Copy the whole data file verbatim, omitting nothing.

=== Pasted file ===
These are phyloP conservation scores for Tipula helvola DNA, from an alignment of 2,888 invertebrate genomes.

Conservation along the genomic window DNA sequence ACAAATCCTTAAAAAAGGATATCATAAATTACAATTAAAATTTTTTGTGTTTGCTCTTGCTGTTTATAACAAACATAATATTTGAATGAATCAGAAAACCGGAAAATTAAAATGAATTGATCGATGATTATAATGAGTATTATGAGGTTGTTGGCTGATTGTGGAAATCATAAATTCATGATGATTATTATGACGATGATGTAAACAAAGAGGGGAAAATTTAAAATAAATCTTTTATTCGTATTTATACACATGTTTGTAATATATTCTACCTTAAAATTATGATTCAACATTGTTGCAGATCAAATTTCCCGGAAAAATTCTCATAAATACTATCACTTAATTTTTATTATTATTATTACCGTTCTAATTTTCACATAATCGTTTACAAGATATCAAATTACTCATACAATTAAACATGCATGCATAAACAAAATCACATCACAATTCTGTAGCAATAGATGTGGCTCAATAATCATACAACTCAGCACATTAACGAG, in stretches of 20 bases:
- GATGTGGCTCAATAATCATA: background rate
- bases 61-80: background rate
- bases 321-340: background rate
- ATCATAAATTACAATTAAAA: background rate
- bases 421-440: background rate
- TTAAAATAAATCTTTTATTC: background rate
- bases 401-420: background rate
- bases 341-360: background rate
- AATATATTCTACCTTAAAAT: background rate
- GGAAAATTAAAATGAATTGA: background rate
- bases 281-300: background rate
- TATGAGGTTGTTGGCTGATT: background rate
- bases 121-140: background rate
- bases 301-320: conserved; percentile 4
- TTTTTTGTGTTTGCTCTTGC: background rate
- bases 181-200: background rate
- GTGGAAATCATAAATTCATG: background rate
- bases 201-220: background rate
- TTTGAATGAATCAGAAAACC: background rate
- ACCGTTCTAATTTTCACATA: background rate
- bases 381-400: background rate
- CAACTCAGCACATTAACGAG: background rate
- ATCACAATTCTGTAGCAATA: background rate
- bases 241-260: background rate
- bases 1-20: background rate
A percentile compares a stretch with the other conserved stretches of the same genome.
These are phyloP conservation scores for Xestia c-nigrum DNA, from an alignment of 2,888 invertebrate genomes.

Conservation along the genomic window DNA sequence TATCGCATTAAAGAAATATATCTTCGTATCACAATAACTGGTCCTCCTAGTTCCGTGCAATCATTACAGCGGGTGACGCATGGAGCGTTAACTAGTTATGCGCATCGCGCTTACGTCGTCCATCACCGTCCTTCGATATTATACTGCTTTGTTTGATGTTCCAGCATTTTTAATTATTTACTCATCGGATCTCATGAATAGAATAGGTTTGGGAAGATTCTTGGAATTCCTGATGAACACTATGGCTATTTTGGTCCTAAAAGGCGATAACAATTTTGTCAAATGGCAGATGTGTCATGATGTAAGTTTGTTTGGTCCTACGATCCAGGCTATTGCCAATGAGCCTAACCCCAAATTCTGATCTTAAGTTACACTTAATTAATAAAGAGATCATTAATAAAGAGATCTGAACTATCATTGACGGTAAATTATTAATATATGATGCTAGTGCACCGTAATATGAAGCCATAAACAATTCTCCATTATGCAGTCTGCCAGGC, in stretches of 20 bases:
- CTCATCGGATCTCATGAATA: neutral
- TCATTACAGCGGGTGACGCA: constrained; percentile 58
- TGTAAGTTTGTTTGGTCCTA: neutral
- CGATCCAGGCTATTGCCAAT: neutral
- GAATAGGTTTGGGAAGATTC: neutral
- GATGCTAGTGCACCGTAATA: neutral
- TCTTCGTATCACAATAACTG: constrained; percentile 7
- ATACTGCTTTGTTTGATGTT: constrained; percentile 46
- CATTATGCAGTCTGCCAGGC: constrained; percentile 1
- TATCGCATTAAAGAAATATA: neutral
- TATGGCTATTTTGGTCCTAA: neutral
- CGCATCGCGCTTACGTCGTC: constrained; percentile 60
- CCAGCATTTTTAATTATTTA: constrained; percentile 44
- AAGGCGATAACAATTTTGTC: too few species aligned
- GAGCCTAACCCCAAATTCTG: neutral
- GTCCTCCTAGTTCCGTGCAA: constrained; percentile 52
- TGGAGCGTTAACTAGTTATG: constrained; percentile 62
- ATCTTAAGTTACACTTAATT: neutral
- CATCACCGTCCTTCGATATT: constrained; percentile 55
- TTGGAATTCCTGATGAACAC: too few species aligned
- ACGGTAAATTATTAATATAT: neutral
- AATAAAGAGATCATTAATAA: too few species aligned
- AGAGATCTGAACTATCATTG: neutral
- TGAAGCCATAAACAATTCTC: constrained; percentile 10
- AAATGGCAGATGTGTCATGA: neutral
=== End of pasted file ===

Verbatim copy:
These are phyloP conservation scores for Tipula helvola DNA, from an alignment of 2,888 invertebrate genomes.

Conservation along the genomic window DNA sequence ACAAATCCTTAAAAAAGGATATCATAAATTACAATTAAAATTTTTTGTGTTTGCTCTTGCTGTTTATAACAAACATAATATTTGAATGAATCAGAAAACCGGAAAATTAAAATGAATTGATCGATGATTATAATGAGTATTATGAGGTTGTTGGCTGATTGTGGAAATCATAAATTCATGATGATTATTATGACGATGATGTAAACAAAGAGGGGAAAATTTAAAATAAATCTTTTATTCGTATTTATACACATGTTTGTAATATATTCTACCTTAAAATTATGATTCAACATTGTTGCAGATCAAATTTCCCGGAAAAATTCTCATAAATACTATCACTTAATTTTTATTATTATTATTACCGTTCTAATTTTCACATAATCGTTTACAAGATATCAAATTACTCATACAATTAAACATGCATGCATAAACAAAATCACATCACAATTCTGTAGCAATAGATGTGGCTCAATAATCATACAACTCAGCACATTAACGAG, in stretches of 20 bases:
- GATGTGGCTCAATAATCATA: background rate
- bases 61-80: background rate
- bases 321-340: background rate
- ATCATAAATTACAATTAAAA: background rate
- bases 421-440: background rate
- TTAAAATAAATCTTTTATTC: background rate
- bases 401-420: background rate
- bases 341-360: background rate
- AATATATTCTACCTTAAAAT: background rate
- GGAAAATTAAAATGAATTGA: background rate
- bases 281-300: background rate
- TATGAGGTTGTTGGCTGATT: background rate
- bases 121-140: background rate
- bases 301-320: conserved; percentile 4
- TTTTTTGTGTTTGCTCTTGC: background rate
- bases 181-200: background rate
- GTGGAAATCATAAATTCATG: background rate
- bases 201-220: background rate
- TTTGAATGAATCAGAAAACC: background rate
- ACCGTTCTAATTTTCACATA: background rate
- bases 381-400: background rate
- CAACTCAGCACATTAACGAG: background rate
- ATCACAATTCTGTAGCAATA: background rate
- bases 241-260: background rate
- bases 1-20: background rate
A percentile compares a stretch with the other conserved stretches of the same genome.
These are phyloP conservation scores for Xestia c-nigrum DNA, from an alignment of 2,888 invertebrate genomes.

Conservation along the genomic window DNA sequence TATCGCATTAAAGAAATATATCTTCGTATCACAATAACTGGTCCTCCTAGTTCCGTGCAATCATTACAGCGGGTGACGCATGGAGCGTTAACTAGTTATGCGCATCGCGCTTACGTCGTCCATCACCGTCCTTCGATATTATACTGCTTTGTTTGATGTTCCAGCATTTTTAATTATTTACTCATCGGATCTCATGAATAGAATAGGTTTGGGAAGATTCTTGGAATTCCTGATGAACACTATGGCTATTTTGGTCCTAAAAGGCGATAACAATTTTGTCAAATGGCAGATGTGTCATGATGTAAGTTTGTTTGGTCCTACGATCCAGGCTATTGCCAATGAGCCTAACCCCAAATTCTGATCTTAAGTTACACTTAATTAATAAAGAGATCATTAATAAAGAGATCTGAACTATCATTGACGGTAAATTATTAATATATGATGCTAGTGCACCGTAATATGAAGCCATAAACAATTCTCCATTATGCAGTCTGCCAGGC, in stretches of 20 bases:
- CTCATCGGATCTCATGAATA: neutral
- TCATTACAGCGGGTGACGCA: constrained; percentile 58
- TGTAAGTTTGTTTGGTCCTA: neutral
- CGATCCAGGCTATTGCCAAT: neutral
- GAATAGGTTTGGGAAGATTC: neutral
- GATGCTAGTGCACCGTAATA: neutral
- TCTTCGTATCACAATAACTG: constrained; percentile 7
- ATACTGCTTTGTTTGATGTT: constrained; percentile 46
- CATTATGCAGTCTGCCAGGC: constrained; percentile 1
- TATCGCATTAAAGAAATATA: neutral
- TATGGCTATTTTGGTCCTAA: neutral
- CGCATCGCGCTTACGTCGTC: constrained; percentile 60
- CCAGCATTTTTAATTATTTA: constrained; percentile 44
- AAGGCGATAACAATTTTGTC: too few species aligned
- GAGCCTAACCCCAAATTCTG: neutral
- GTCCTCCTAGTTCCGTGCAA: constrained; percentile 52
- TGGAGCGTTAACTAGTTATG: constrained; percentile 62
- ATCTTAAGTTACACTTAATT: neutral
- CATCACCGTCCTTCGATATT: constrained; percentile 55
- TTGGAATTCCTGATGAACAC: too few species aligned
- ACGGTAAATTATTAATATAT: neutral
- AATAAAGAGATCATTAATAA: too few species aligned
- AGAGATCTGAACTATCATTG: neutral
- TGAAGCCATAAACAATTCTC: constrained; percentile 10
- AAATGGCAGATGTGTCATGA: neutral